Michelin to close its Ardmore tire plant affecting 1,400 workers and southern Oklahoma economy

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After half a century of making tires in Oklahoma, the Ardmore tire plant is closing.

Michelin announced it plans to close its tire plant in Ardmore, putting nearly 1,400 employees on the unemployment line. It is the city’s largest employer and the shutdown could mean a rocky and rough economic road for southern Oklahoma.

The French-based company said the closing is scheduled by the end of 2025 and the first wave of “staffing reductions” is expected to begin in the middle of 2024.

The company’s announcement described it as a move to “wind down the tire production activities of its Ardmore industrial site.” The Ardmore plant has been producing passenger tires since 1970.

What’s behind the closing? Michelin explained the decision was lilnked to the North American market’s shifting needs and transformations and the site not being equipped to deliver tires at competitive costs to meet the evolving market demands.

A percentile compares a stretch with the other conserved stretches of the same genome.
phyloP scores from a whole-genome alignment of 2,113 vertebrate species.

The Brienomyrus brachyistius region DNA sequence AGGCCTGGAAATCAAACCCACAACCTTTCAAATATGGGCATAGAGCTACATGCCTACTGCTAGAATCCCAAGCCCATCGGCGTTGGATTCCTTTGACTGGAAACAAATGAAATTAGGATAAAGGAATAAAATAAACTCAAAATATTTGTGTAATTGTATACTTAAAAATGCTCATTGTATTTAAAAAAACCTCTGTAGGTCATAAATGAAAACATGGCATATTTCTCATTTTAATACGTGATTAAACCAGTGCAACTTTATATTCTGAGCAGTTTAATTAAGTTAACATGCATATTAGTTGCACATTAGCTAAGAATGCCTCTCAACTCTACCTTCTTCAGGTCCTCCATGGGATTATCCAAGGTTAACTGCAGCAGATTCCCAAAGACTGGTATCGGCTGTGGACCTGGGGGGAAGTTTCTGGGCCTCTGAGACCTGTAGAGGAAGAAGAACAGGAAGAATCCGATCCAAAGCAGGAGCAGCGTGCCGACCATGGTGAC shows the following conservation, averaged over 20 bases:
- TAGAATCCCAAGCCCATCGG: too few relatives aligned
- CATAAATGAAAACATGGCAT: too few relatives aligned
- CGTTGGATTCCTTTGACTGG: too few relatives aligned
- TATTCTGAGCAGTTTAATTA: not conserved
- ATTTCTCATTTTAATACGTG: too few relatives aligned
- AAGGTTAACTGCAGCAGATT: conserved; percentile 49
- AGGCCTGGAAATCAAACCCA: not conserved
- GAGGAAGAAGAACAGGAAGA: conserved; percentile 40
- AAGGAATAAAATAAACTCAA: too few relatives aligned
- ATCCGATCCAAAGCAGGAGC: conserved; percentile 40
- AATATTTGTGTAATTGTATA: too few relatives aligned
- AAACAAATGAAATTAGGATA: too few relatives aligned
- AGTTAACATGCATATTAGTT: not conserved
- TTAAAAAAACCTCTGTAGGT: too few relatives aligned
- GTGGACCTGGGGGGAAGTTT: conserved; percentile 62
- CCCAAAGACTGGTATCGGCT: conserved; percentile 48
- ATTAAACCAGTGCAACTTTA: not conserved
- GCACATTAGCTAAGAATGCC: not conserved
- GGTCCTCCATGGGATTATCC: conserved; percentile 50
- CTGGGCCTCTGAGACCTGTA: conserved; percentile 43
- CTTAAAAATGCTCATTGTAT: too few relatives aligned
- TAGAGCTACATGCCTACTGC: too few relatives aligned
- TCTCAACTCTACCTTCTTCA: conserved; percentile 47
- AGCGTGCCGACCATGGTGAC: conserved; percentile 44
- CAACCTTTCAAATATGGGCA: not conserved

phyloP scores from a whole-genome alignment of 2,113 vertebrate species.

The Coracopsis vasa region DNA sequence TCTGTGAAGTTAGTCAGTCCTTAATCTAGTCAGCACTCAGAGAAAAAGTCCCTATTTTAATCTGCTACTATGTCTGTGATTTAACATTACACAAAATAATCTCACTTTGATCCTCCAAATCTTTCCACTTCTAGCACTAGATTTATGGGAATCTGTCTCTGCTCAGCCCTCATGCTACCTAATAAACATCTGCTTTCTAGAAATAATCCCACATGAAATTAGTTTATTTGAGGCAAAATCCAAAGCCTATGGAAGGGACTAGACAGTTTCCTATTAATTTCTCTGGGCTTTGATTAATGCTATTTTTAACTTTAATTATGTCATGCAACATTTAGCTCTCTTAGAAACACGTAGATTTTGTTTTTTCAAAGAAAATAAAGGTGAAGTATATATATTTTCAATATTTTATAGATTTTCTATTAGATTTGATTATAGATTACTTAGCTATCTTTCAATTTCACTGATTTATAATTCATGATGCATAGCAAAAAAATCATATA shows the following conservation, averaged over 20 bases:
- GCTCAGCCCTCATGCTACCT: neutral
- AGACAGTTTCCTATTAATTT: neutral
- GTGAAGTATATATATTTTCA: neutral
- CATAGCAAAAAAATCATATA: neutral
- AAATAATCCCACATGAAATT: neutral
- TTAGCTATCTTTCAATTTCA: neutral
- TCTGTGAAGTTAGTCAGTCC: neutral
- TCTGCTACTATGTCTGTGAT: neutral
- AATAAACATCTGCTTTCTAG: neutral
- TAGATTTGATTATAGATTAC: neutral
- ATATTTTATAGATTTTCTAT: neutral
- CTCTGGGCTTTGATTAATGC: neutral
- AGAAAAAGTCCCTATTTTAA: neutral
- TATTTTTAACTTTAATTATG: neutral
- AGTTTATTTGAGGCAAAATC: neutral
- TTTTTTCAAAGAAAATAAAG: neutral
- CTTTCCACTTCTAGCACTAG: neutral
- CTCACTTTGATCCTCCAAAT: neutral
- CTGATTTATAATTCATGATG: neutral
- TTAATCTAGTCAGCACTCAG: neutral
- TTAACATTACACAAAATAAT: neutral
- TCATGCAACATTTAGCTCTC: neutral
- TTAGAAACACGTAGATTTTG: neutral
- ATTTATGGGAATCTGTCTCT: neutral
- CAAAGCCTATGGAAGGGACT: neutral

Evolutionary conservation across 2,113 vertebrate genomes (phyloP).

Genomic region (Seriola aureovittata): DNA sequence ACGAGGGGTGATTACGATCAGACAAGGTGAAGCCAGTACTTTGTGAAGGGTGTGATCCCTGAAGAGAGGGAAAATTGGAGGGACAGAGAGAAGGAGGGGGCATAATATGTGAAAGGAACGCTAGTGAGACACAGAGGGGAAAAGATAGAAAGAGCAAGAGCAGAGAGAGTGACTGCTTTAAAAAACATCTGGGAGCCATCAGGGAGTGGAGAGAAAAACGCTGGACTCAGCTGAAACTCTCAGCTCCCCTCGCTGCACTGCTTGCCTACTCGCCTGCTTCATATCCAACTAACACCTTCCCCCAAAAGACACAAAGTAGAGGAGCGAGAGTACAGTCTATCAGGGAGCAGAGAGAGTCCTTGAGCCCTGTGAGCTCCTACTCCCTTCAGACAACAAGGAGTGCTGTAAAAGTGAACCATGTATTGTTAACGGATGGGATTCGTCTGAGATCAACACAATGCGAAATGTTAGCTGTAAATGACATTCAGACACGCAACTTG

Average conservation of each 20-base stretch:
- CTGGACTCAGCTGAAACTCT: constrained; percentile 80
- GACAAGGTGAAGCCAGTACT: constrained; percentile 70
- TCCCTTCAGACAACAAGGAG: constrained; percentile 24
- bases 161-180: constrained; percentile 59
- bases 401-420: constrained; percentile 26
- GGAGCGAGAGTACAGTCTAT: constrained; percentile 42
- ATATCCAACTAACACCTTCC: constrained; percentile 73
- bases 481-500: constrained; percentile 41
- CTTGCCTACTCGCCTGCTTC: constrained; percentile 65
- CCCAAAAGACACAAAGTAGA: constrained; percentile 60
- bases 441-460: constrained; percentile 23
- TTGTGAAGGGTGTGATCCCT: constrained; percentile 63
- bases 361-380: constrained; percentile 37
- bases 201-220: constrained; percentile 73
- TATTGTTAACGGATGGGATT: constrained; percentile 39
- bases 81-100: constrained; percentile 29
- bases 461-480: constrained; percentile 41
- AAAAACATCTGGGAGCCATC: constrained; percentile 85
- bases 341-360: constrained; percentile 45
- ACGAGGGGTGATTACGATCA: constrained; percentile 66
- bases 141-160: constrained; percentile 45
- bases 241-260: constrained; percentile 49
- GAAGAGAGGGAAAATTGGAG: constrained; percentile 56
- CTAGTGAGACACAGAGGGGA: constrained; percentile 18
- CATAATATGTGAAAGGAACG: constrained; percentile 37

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The plant is located in Congressman Tom Cole’s district and he offered an immediate reaction.

“This news is certainly a shock and disappointment to the Ardmore community and surrounding areas as approximately 1,400 jobs will be affected,” said Cole. “My office will continue to monitor the situation and work with community leaders in any way we can to ensure the community’s and employees’ needs are taken care of.”

Michelin was founded in 1889 and provides tires to more than 170 countries. It has 69 production plants around the world.

In its announcement, the company stated it “will record a provision of approximately 200 million euros in non-recurring expenses in its consolidated financial results for the year 2023.

The Ardmore plant was built in 1969 by Uniroyal Goodrich. It was on the verge of being closed in 1990 when Michelin bought the facility. Then in May of 1995, a tornado destroyed the 1.5 million suare-foot plant. More than 300 employees escaped serious harm when they fled to concrete bunkers. Operations were halted for nearly six weeks as repairs were made.

At the time, the plant was a workplace for more than 2,000 employees.